The deal was met with criticism and doubt by several groups. Analysts were concerned of First Union's ability to merge with another large company because of the CoreStates deal. Citizens and policitians of Winston-Salem suffered from a hurt of their civic pride because the city would lose Wachovia's corporate headquarters to Charlotte, partly because Winston-Salem is a much smaller city than Charlotte. The city of Winston-Salem was concerned both by job losses by the move and the loss of stature from losing a corporation. First Union responded to these concerns by placing the wealth management and Carolinas-region headquarters in Winston-Salem.

On May 14, 2001, Atlanta-based SunTrust announced a rival takeover bid for Wachovia, the first hostile takeover attempt in the banking sector in many years. In its effort to make the "Smoke-and-Coke" deal appeal to investors, SunTrust argued that it would provide a smoother transition than First Union and offered a higher cash price for Wachovia stock than First Union. Long a rumored suitor for Wachovia, SunTrust had been in on-again off-again merger talks with it over the course of many years, with both Wachovia and SunTrust eventually confirming the most recent effort took place during the winter of 2000 before Wachovia terminated the discussions.

On August 3, 2001, Wachovia shareholders approved the First Union deal. They rejected SunTrust's attempts to elect a new Board of Directors for Wachovia, and thus, ended SunTrust's hostile takeover.

Another problem concerned each banks' credit card divisions. In April of 2001, Wachovia agreed to sell its $8 billon credit card portfolio to Bank One. The cards, which would have still been branded as Wachovia, would have been issued through Bank One's First USA division. First Union sold their credit card portfolio to MBNA in August of 2000. After entering into negotiations, the new Wachovia agreed to buy back its portfolio from Bank One in September of 2001 and resell it to MBNA. Wachovia paid Bank One a $350 million termination fee.

On September 4, 2001, First Union and Wachovia officially merged to form the new Wachovia Corporation.

In order to prevent a repeat of the CoreStates fiasco, the new Wachovia took a deliberately long period of time to combine the banking operations of the new company. Over a period of several years, legacy Wachovia computer systems were converted to First Union systems. The company first began converting systems in the Southeast United States (where both banks had branches) before moving to the Northeast, where First Union branches only had to change their signs to reflect the new company name and logo. This process officially ended on August 18, 2003, almost 2 years after the merger took place.

In comparison the CoreStates purchase, the merger of First Union and Wachovia has been a huge success. The company's slow strategy to combine seems to have prevented large customer attrition rates. In fact, Wachovia has been ranked number one in customer satisfaction every year since the merger. In addition, the company's stock price has remained strong, and provided a good return to legacy Wachovia shareholders, in contrast to SunTrust's claims during the takeover attempt. The company has also been reporting record revenues since the merger.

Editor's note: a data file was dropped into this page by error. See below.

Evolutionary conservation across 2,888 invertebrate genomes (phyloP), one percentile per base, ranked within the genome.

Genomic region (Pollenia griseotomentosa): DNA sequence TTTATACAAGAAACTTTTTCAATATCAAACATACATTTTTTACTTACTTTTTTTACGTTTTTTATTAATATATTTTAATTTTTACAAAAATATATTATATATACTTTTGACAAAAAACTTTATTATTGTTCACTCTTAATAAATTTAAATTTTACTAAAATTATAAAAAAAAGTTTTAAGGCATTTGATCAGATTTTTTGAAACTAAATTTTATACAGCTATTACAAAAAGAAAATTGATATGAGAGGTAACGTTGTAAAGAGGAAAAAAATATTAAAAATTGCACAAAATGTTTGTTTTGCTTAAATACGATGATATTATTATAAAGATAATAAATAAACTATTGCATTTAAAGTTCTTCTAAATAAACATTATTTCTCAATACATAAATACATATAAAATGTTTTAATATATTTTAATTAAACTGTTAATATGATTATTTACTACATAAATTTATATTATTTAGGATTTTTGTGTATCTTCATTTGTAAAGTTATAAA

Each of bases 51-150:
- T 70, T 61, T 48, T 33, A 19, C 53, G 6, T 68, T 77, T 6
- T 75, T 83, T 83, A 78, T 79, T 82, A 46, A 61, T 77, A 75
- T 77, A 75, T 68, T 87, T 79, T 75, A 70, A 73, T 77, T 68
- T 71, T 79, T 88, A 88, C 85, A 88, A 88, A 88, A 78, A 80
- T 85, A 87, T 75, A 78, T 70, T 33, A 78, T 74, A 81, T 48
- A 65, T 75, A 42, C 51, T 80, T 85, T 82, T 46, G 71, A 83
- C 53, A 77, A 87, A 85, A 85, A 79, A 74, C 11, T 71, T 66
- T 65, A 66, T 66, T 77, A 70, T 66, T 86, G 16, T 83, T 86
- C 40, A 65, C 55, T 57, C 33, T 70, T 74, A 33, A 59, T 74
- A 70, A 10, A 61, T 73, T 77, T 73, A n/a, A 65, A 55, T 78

When Wachovia and First Union merged, the multiple skyscrapers with First Union's name came under Wachovia's name. Charlotte, North Carolina's One, Two, Three, and Four First Union buildings became One, Two, Three, and Four, Wachovia Center (respectively), and the 55-story First Union Tower in downtown Miami became the Wachovia Tower. The merger also affected the names of the indoor professional sports arenas in Philadelphia and Wilkes-Barre, Pennsylvania. Formerly known as the First Union Center and the First Union Spectrum (both Philadelphia) and First Union Arena (Wilkes-Barre), they are now known as the Wachovia Center, Wachovia Spectrum, and Wachovia Arena.

Wachovia Today

Wachovia is currently ranked number 23 on the Forbes 500 list for 2003, and is the fourth largest bank holding company in the US. It has banking centers in 15 East coast states and Washington, D.C. It also operates Wachovia Securities, its brokerage services subsidiary.

On November 1, 2004, Wachovia completed the acquisition of banking competitor SouthTrust Corporation, a transaction valued at $14.3 billion. The merger created the largest bank in the southeast, the fourth largest bank in the United States in terms of holdings, and the second largest in terms of number of branches.

In June of 2005, Wachovia negotated to purchase monoline credit card company MBNA. However, the deal fell through when Wachovia balked at MBNA's purchase price. Within a week of the deal's collapse, MBNA entered into an agreement to be purchased by Wachovia's chief rival, Bank of America. Wachovia is set to get $100 million out of this deal. Multiple sources have reported that as part of its agreement with Wachovia, MBNA is required to pay the nine-figure sum if it ever sells to Wachovia's cross-town rival Bank of America. The payment is part of the agreement Wachovia predecessor First Union made in 2000 when it sold its credit card portfolio to MBNA.